Sunday, August 27, 2006
Toes with Strings attached
Hidden by the fabric of our universe lie at least seven more dimensions. There are 11 in all, a football team of dimensions. Time would have to be the goalkeeper. Totally mad and focussed on one thing only. Three more are defined by the formation. Left-right, back-forth, up-down. Another might be the fiery ball in the middle. Another one still is the opposition. The ref could be a dimension. Then there’s the manager and the audience. That’s nine. Throw in the weather and the attitude and there are your dimensions. But there's possibly more. Some say there are 26 dimensions and there are possibly a few more hidden under THOSE ones.
String Theory predicts all these things. It does that by being many things to many people, including five different mathematical versions of the same thing. Ed Witten proved they were the same. It is the TOE, a theory of everything that Einstein searched in vain for the last 40 years of his life. But just like all the socks that Einstein lost through his life, these dimensions were there all the time.
String theory is a model of fundamental physics whose building blocks are one-dimensional extended objects (strings) rather than the zero-dimensional points (particles) that are the basis of the Standard Model of particle physics. It is the only known theory that explains gravity. But there are five models and Witten called the combination of all five “M-Theory”. He said the letter M stood for many things, just the theory itself. He also suggested that a general formulation of M-theory will probably require the development of new mathematical language.
These things are very small. How small? About as small to an atom as a tree is to the solar system. Small. That’s why it lies in the reach of untestable mathematics safe from scrutiny. Philosophy rather than science. That’s also why CERN (Organisation Européenne pour la Recherche Nucléaire) in Geneva are building a 27km ring 100 metres deep in the Alps costing 2 billion Euros. CERN have scientific credibility. In 1993, they gave the world the World Wide Web for free.
They are now looking for the God Particle. Jim Verdee, a particle physicist at the Imperial College London describes the testing thus “We are at a point where experiments must guide us, we cannot make progress without them”. Particles will be send around the course to collide with each other. Mostly they will bounce off each other. But occasionally they will collide head-on. Scientists are hoping to examine the wreckage of these explosions to see if they can isolate some of the sub-components that may some day look string. Man has guided large particle explosions before. Nuclear fission was predicted by Einstein long before Hiroshima proved him right. Does string theory have military connotations?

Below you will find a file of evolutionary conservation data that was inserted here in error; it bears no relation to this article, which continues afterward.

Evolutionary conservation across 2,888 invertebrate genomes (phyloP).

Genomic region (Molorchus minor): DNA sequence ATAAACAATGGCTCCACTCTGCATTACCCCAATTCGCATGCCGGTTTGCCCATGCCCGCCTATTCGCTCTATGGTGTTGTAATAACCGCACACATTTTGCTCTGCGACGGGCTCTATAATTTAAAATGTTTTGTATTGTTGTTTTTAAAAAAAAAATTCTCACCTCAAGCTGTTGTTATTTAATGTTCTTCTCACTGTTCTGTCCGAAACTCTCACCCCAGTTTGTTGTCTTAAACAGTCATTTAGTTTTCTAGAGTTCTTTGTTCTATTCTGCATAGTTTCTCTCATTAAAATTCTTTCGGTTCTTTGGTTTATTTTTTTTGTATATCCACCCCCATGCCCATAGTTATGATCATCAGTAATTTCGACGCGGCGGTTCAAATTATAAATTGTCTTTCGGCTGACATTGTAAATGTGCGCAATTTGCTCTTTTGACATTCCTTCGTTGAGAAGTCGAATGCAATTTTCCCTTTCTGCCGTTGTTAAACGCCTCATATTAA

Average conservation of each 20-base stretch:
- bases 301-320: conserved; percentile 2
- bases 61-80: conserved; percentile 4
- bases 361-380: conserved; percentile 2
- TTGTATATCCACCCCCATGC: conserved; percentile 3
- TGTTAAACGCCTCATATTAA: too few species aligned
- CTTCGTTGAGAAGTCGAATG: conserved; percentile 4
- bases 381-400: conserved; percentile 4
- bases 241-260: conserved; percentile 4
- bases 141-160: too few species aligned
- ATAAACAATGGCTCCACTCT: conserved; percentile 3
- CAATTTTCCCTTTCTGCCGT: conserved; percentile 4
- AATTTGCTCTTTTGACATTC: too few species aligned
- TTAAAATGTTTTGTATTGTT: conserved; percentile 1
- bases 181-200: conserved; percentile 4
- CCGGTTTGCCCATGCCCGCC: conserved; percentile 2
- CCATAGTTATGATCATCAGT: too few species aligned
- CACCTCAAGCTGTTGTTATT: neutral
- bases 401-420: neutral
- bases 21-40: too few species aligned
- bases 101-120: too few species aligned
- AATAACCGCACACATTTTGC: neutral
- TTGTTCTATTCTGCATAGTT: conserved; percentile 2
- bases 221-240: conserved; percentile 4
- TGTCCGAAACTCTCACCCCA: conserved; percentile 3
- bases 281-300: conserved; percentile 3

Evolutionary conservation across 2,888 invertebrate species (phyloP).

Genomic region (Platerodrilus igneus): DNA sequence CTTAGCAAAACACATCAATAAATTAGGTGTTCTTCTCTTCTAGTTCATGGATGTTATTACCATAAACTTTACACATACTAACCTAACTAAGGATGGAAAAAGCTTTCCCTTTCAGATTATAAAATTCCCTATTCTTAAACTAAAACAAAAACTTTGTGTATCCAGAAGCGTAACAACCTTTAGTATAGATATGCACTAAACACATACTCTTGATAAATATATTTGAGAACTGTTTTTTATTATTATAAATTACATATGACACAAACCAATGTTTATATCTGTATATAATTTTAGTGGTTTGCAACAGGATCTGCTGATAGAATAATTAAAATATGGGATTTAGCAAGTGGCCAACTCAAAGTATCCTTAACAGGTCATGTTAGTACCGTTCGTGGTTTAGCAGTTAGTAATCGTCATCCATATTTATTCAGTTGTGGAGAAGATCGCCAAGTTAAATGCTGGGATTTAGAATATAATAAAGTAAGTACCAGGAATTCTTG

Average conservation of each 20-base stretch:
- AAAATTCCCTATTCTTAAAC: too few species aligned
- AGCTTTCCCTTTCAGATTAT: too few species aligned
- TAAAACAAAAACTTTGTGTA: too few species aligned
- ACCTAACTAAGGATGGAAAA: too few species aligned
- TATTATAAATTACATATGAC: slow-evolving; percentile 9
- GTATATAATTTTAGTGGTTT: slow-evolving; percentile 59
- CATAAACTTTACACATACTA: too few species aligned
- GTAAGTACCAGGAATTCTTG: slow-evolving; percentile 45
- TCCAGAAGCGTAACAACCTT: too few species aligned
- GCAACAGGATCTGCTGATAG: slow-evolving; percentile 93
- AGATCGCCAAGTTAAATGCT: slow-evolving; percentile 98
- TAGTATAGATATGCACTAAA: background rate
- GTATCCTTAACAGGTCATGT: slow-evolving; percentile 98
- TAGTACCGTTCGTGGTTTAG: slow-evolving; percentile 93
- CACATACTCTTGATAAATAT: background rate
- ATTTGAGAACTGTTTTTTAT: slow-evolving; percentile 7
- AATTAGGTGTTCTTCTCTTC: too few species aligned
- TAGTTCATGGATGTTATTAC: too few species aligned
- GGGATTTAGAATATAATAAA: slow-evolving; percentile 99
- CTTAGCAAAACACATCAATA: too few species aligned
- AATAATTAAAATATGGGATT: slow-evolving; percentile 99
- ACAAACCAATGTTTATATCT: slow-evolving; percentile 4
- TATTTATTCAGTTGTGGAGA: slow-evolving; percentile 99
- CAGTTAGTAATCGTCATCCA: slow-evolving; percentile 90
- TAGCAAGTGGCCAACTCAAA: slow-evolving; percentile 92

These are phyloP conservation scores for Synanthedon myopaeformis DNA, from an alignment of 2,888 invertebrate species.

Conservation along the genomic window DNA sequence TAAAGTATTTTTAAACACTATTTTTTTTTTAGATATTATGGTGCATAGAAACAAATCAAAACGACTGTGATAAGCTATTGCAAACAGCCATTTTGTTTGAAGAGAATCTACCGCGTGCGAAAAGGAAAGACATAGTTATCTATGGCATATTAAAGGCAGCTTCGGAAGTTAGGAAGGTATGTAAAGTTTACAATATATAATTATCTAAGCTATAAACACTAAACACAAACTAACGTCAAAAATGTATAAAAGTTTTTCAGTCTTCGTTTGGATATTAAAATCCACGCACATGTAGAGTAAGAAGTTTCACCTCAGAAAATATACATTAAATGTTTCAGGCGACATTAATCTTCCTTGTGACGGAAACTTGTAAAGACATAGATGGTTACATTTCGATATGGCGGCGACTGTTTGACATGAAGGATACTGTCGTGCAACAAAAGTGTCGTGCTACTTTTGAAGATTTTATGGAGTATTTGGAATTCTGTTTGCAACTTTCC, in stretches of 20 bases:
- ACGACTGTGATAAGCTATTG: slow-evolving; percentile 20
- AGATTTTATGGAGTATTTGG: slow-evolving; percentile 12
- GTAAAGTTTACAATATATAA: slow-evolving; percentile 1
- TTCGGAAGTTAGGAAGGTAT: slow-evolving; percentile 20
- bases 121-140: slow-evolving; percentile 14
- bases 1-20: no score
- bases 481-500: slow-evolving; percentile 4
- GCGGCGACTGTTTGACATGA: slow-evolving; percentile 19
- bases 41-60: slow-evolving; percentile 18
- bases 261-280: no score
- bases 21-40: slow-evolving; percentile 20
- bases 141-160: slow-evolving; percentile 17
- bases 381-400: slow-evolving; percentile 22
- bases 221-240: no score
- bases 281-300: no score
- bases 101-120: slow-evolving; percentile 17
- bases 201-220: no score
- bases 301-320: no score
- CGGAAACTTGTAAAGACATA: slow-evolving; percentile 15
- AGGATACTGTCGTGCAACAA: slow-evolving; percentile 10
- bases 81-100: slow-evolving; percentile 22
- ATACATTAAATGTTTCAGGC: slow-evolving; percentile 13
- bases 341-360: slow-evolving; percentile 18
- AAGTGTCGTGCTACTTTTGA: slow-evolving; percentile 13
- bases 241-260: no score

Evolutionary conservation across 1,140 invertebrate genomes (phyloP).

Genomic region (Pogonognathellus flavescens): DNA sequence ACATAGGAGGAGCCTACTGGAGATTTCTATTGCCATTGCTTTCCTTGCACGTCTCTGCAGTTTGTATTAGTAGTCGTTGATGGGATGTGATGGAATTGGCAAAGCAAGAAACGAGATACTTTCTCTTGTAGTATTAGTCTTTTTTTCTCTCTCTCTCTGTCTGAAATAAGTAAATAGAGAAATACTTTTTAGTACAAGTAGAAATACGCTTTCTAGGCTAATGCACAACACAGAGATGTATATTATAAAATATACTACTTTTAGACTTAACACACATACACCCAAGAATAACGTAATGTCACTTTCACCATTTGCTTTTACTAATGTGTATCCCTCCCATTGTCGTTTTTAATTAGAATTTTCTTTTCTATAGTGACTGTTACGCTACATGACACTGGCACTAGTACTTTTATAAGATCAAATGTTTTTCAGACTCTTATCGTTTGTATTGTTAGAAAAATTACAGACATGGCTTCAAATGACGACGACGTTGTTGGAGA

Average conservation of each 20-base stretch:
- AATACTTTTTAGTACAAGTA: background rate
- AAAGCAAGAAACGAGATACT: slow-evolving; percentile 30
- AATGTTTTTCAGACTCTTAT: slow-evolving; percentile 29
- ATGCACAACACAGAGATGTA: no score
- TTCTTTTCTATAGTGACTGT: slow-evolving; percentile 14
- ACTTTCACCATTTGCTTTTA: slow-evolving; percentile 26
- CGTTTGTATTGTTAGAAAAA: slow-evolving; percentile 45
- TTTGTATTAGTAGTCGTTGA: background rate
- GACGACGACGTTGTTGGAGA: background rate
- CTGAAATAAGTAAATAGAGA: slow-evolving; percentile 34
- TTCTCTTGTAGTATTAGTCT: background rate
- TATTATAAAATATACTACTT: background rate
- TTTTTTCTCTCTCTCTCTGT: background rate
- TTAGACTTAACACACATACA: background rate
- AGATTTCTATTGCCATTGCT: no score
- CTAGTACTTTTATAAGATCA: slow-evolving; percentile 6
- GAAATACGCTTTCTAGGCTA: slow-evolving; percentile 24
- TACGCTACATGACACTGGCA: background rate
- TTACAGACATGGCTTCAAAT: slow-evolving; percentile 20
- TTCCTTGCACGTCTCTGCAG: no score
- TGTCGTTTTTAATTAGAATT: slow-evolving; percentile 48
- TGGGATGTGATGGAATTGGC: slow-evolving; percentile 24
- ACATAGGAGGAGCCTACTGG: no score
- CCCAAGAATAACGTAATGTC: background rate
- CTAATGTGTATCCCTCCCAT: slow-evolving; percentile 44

At the moment, such questions are the domain of “metareligions” looking out for conspiracy theories. Metareligionist Gary Bukkum says that the US military are producing “exotic bombs - including a new class of isomeric gamma ray weapons.” However if practical advances are discovered by this CERN mega laboratory under the mountains, it cannot be long before there is a military angle.
CERN currently has 20 member countries. They are: Austria, Belgium, Bulgaria, the Czech Republic, Denmark, Finland, France, Germany, Greece, Hungary, Italy, The Netherlands, Norway, Poland, Portugal, the Slovak Republic, Spain, Sweden, Switzerland and the United Kingdom. It maps roughly onto the core membership of the EU (Ireland and Luxembourg are out but non-members Norway and Switzerland are in). The acronym originally stood, in French, for Conseil Européen pour la Recherche Nucléaire (European Council for Nuclear Research) for the original 11 members in 1952. It kept the acronym even when the name of the organisation changed. About half of the world's particle physics community are working on experiments conducted at CERN.
Their test called the Large Hadron Collider (LHC) will switch on in 2007. The 27km tunnel is buried around 50 to 175 metres underground. It straddles the Swiss and French borders on the outskirts of Geneva. Two counter rotating beams of protons or heavy ions are designed to collide at 7 TeV per beam (1 TeV is the energy of motion of a flying mosquito). The aim is to determine what happens on or near the big bang. CERN's website quotes the Guardian “To pinpoint the smallest fragments of the universe you have to build the biggest machine in the world. To recreate the first millionths of a second of creation you have to focus energy on an awesome scale."
Is the collision of fourteen times as much energy as mosquitos likely to be on the awesome scale? Does String Theory sting? CERN will provide some intriguing answers next year.